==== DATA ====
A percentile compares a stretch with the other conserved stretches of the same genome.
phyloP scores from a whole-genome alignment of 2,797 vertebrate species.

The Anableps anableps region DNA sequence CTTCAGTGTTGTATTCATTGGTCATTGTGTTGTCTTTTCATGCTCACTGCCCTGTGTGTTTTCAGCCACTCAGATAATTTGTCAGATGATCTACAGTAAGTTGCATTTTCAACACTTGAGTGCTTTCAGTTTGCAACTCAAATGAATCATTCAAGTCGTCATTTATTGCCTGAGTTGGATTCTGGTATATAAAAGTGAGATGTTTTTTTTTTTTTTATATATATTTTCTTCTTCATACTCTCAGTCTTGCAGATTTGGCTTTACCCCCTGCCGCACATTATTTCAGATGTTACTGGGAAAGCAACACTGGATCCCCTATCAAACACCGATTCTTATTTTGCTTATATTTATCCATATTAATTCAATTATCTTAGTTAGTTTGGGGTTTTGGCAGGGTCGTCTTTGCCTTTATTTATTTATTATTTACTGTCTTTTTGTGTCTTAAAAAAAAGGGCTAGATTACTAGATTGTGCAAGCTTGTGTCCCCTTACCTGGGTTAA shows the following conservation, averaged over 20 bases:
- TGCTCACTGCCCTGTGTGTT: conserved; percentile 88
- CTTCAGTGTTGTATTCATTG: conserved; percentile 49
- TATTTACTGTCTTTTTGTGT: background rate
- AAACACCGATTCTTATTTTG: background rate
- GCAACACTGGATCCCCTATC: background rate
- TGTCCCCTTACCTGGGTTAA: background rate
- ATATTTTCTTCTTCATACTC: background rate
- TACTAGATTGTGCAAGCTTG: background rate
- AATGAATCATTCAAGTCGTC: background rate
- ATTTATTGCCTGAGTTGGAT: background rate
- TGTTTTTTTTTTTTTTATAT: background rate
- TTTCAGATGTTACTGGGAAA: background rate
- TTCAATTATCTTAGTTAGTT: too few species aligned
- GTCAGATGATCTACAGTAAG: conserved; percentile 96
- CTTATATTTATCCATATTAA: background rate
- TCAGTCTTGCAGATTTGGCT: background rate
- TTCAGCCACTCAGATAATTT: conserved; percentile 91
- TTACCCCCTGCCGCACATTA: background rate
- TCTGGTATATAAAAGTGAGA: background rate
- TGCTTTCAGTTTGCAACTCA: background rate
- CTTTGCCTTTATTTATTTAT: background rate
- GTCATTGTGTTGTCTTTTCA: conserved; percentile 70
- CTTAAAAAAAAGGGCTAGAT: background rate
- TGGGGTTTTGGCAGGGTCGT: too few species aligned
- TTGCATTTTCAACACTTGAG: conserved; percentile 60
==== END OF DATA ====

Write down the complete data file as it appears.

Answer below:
A percentile compares a stretch with the other conserved stretches of the same genome.
phyloP scores from a whole-genome alignment of 2,797 vertebrate species.

The Anableps anableps region DNA sequence CTTCAGTGTTGTATTCATTGGTCATTGTGTTGTCTTTTCATGCTCACTGCCCTGTGTGTTTTCAGCCACTCAGATAATTTGTCAGATGATCTACAGTAAGTTGCATTTTCAACACTTGAGTGCTTTCAGTTTGCAACTCAAATGAATCATTCAAGTCGTCATTTATTGCCTGAGTTGGATTCTGGTATATAAAAGTGAGATGTTTTTTTTTTTTTTATATATATTTTCTTCTTCATACTCTCAGTCTTGCAGATTTGGCTTTACCCCCTGCCGCACATTATTTCAGATGTTACTGGGAAAGCAACACTGGATCCCCTATCAAACACCGATTCTTATTTTGCTTATATTTATCCATATTAATTCAATTATCTTAGTTAGTTTGGGGTTTTGGCAGGGTCGTCTTTGCCTTTATTTATTTATTATTTACTGTCTTTTTGTGTCTTAAAAAAAAGGGCTAGATTACTAGATTGTGCAAGCTTGTGTCCCCTTACCTGGGTTAA shows the following conservation, averaged over 20 bases:
- TGCTCACTGCCCTGTGTGTT: conserved; percentile 88
- CTTCAGTGTTGTATTCATTG: conserved; percentile 49
- TATTTACTGTCTTTTTGTGT: background rate
- AAACACCGATTCTTATTTTG: background rate
- GCAACACTGGATCCCCTATC: background rate
- TGTCCCCTTACCTGGGTTAA: background rate
- ATATTTTCTTCTTCATACTC: background rate
- TACTAGATTGTGCAAGCTTG: background rate
- AATGAATCATTCAAGTCGTC: background rate
- ATTTATTGCCTGAGTTGGAT: background rate
- TGTTTTTTTTTTTTTTATAT: background rate
- TTTCAGATGTTACTGGGAAA: background rate
- TTCAATTATCTTAGTTAGTT: too few species aligned
- GTCAGATGATCTACAGTAAG: conserved; percentile 96
- CTTATATTTATCCATATTAA: background rate
- TCAGTCTTGCAGATTTGGCT: background rate
- TTCAGCCACTCAGATAATTT: conserved; percentile 91
- TTACCCCCTGCCGCACATTA: background rate
- TCTGGTATATAAAAGTGAGA: background rate
- TGCTTTCAGTTTGCAACTCA: background rate
- CTTTGCCTTTATTTATTTAT: background rate
- GTCATTGTGTTGTCTTTTCA: conserved; percentile 70
- CTTAAAAAAAAGGGCTAGAT: background rate
- TGGGGTTTTGGCAGGGTCGT: too few species aligned
- TTGCATTTTCAACACTTGAG: conserved; percentile 60